The internal construction of wood fire doors that are rated for 3/4-hour, 1-hour, and 1-1/2-hour varies greatly depending on the core material and the level of fire protection-rating needed for a specific application. Like the 1/3-hour rated wood doors, the higher rated doors are constructed in accordance with the above mentioned WDMA standards, but the composition of the internal components vary between manufacturers and even within the same manufacturer’s product line depending on the level of fire protection-rating and the composition of the core.
Other Dynamics to be Factored into the Equation
Other dynamics that affect the clearance dimensions include the manufacturing tolerances for doors and frames, installation of the door frames in the field, and the skills and competencies of the door and hardware installers. Most people are not aware that door openings in stock/standard hollow metal door frames are slightly oversized in width to accommodate square-edged hollow metal doors. The head member of the door frame is typically minimally over-sized in length, which affects the actual width dimension of the installed door frame. When hollow metal door frames (sidelight door frames) are assembled from blank stock (aka, stick built), the actual width dimension of the door opening the frames is subject to the accuracy of the persons assembling and welding the frames—the fabricators need to pay close attention to the dimensions of the door openings as they cut, notch, and weld the frames. (Note: Door frames, other than stock/standard hollow metal frames, are designed with door openings that are not over-sized in width.)
Generally, wood door suppliers submit detailed engineering sheets (aka, machining sheets) for each order of wood fire doors that they place with the door manufacturers. More experienced door suppliers tend to order the doors sized 3/16-in. (4.76 mm) less than the nominal door opening width dimension (e.g., the actual width of a door for a nominal 36-in. (914.4 mm) wide door opening is ordered as 35-13/16-in. (909.64 mm), which should result in clearance dimensions within NFPA 80’s current requirements; provided the door frame is properly installed. Many door suppliers order the wood doors sized a full 1/4-in. (6.35 mm) less than the nominal door opening width, which requires the door frame to be installed nearly perfect in order for the clearances to comply with NFPA 80. Frequently, the gap between meeting stiles of paired doors is much greater than 1/8-in. (3.18 mm) for the same reasons.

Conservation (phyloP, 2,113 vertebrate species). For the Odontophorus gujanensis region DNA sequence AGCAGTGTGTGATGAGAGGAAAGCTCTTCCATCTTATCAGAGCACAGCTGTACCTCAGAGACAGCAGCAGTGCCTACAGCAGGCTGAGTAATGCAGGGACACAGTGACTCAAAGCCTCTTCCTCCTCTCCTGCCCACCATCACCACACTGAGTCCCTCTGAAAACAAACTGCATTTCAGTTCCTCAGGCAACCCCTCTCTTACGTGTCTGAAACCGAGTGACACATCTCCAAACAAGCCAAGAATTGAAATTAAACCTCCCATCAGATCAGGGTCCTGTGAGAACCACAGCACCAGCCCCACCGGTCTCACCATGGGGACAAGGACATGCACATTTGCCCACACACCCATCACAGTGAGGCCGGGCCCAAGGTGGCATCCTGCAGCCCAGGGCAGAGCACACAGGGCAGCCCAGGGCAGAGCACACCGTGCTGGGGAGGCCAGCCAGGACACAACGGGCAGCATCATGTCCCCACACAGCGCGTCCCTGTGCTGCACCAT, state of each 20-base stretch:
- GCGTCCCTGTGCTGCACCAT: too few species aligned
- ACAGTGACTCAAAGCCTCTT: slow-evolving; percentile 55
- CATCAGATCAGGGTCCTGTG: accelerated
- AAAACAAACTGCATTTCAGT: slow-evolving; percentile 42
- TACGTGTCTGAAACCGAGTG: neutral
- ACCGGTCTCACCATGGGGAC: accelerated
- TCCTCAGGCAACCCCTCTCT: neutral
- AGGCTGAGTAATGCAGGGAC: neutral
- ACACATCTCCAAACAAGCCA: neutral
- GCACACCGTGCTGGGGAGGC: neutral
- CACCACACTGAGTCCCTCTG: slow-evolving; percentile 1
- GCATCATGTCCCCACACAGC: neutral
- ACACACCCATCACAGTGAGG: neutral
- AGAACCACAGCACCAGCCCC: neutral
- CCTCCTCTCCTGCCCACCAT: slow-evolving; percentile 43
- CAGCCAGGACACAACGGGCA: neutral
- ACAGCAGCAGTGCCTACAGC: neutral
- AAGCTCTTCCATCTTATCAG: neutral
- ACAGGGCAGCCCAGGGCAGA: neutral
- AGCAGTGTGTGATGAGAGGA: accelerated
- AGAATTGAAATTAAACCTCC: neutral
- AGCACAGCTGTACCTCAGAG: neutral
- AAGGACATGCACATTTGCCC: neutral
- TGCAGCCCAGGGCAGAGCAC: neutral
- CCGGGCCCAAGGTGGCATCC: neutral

Installation of the door frames is the most important dynamic of all. When the door frames are not properly squared, leveled, plumbed, and aligned, during the installation process, the door leaves will not fit the door frames correctly. Bearing in mind how critical the installation of door frames is for fire door assemblies, consider when and how they are installed on a typical project. Door frames that are set in masonry walls are erected before the walls are constructed—usually these frames are installed by the mason contractors very early in the project schedule. Frames installed in stud partitions (wood or metal) are frequently set in place as the partitions are constructed—these frames are installed by the rough carpenters or mechanics. Door frames that are designed to be installed after the wall board and other materials are in place (e.g., slip-on drywall frames, pressed-steel frames, aluminum frames, and wood/composite frames) might be installed by the drywall contractor or by the installers of the doors and hardware. The latter installers, generally, are able to more accurately install the door frames, which significantly improves the installations of door assemblies.
Call for Industry Action